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Don’t Ban Zero-Rating in India

By / 4.23.2015

Zero-rating – a practice where mobile operators provide select Internet content for free – is coming under heavy fire in India. Indeed the Indian government is likely to ban the practice as early as next month. But given that zero-rating could enable tremendous social and economic opportunity to developing countries like India, banning it now would be a mistake.

Widespread media attention has put India’s approach to Internet regulation and “net neutrality” into the global spotlight. It started with a report issued last month from their telecommunications regulator (TRAI) asking for public comments on how to regulate “over-the-top” content offering from mobile providers. A large public outpouring of information (and misinformation) ensued, leading one Indian Member of Parliament to write, “TRAI cannot control the internet by charging separately for services that are created by the very people who believe in the idea of free access to information and knowledge.”

Already several companies providing content through zero-rating programs have backed out over the backlash, lest they be charged with enabling Internet discrimination. Adding more fuel to the fire, this week a group of Indian tech entrepreneurs sent a letter to India’s Prime Minister arguing that zero-rating could stunt economic growth as Internet start-ups are unable to compete with free content. “These practices, if allowed, will exclude promising startups from the Internet and end our dream of seeing them flourish,” they said.

It’s unlikely, however, that zero rating will crush anyone’s dreams. In fact, as we’ve recently argued in our paper “Zero-Rating: Kick-Starting Internet Ecosystems in Developing Countries,” zero-rating could be a powerful vehicle for economic growth and prosperity in countries like India, where large segments of the population aren’t online.

In the developing world, zero-rating has the potential to jumpstart local Internet ecosystems. Consumers that have previously used up their monthly data allotments on sites like Google, Twitter, and Facebook could now use them instead to surf local content. Moreover, people who are currently not connected to the Internet may have a stronger incentive to sign up for a monthly data plan, seeing a higher value in accessing the Internet. The larger customer base for local content would then provide a greater incentive for tech entrepreneurs to invest in turning their ideas into the latest online site or service. As more local content becomes available, a resulting boost in local demand will follow in a virtuous economic feedback loop.

Consider, for example, a local business collecting agricultural prices across a poor country that would like to post them online. Such data could be extremely valuable for the country’s farmers, who stand to benefit greatly from access to better information. Yet if there are too few farmers or other consumers of this data online, no one has an incentive to collect the data and create an online platform. Yet if offerings such as zero-rating encouraged more farmers to get connected, this business could get off the ground – and more could follow – enabling locally-driven economic growth.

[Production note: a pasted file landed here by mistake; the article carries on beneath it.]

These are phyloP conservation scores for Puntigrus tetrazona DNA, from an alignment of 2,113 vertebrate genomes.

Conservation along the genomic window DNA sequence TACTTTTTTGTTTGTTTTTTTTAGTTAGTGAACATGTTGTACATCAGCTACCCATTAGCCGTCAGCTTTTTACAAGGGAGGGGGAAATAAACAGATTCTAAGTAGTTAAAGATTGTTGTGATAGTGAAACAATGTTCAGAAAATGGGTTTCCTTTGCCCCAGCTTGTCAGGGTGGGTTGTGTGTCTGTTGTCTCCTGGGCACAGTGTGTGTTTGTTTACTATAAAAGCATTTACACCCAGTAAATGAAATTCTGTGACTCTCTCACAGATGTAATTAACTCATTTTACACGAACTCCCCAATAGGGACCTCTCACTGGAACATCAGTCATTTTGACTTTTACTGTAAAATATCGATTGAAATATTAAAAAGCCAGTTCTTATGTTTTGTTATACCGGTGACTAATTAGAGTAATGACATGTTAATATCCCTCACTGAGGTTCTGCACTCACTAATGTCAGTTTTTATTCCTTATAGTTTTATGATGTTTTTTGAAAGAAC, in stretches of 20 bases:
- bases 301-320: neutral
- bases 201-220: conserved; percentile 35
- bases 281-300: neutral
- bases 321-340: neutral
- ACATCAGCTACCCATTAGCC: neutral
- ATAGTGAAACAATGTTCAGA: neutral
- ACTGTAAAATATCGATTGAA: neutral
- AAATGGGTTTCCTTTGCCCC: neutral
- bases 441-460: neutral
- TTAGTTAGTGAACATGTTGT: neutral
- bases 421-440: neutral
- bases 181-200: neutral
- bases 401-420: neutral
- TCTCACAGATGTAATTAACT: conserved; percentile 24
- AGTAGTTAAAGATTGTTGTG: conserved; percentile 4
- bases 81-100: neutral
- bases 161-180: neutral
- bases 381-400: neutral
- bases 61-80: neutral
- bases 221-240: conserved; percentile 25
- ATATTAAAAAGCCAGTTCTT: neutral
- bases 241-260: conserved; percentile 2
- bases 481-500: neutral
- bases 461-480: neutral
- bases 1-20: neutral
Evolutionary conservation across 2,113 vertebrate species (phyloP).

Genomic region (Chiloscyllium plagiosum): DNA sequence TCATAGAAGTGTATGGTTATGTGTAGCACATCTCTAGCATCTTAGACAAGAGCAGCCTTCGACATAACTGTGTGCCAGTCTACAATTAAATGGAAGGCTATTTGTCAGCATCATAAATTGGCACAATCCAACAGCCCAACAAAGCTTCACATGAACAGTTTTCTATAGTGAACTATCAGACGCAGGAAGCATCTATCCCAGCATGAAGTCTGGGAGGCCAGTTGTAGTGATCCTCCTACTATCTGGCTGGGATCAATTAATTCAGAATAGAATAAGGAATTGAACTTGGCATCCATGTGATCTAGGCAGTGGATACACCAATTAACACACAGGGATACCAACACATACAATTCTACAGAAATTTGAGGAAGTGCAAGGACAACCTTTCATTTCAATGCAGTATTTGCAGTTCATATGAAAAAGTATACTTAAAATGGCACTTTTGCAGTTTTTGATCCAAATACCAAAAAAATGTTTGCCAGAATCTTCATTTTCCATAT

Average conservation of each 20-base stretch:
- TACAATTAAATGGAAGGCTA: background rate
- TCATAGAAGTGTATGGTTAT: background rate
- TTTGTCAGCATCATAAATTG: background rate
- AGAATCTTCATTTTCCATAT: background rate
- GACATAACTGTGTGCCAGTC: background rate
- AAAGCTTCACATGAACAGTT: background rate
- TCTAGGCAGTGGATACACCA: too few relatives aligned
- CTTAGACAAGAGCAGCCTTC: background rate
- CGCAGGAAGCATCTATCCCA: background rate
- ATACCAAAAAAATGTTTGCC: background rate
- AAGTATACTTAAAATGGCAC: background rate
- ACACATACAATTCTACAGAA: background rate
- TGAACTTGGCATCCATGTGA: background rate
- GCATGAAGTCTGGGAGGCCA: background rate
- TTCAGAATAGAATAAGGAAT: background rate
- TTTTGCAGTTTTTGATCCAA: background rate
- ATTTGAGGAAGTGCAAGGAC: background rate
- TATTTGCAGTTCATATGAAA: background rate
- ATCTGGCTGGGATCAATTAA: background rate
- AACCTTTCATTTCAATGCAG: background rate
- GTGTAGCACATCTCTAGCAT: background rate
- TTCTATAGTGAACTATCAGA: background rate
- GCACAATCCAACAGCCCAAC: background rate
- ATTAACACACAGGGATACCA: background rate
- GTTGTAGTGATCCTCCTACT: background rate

Although many zero-rating programs are relatively new, early results are promising. Countries across the globe, from the Philippines to Egypt, and in sub-Saharan Africa, have seen large increases in connectivity alongside zero-rating offerings. And perhaps most importantly, there is no evidence that zero-rating has caused any economic damage in underserved areas with low connectivity.

India’s politicians and regulators would be well-served to see zero-rating as an opportunity to increase local business potential, not as a threat to it. Local businesses could even use Twitter, Google, and Facebook to advertise their services, as part of the local Internet ecosystem.

Our report instead proposes guiding principles for zero-rating. For example, such offerings should be non-exclusive, to guard against anti-competitive behavior across mobile operators, and zero-rating programs should be regularly evaluated. These principles would promote transparency and accountability, and most importantly, increase public trust.

Of course, zero-rating is not a silver bullet for dispelling inequality or eradicating poverty. But it is an important part of a pro-growth strategy that will boost local economies. It could make the difference between a would-be Internet entrepreneur creating new apps for local services and data or going to another country with higher connectivity.

That’s why banning zero-rating in India now would be a mistake. The best path forward for India’s Internet economy is to promote policies that enable its citizens and businesses to fully participate in the data-driven economy. That means keeping every pathway to future global growth, opportunity, and prosperity open, including zero-rating.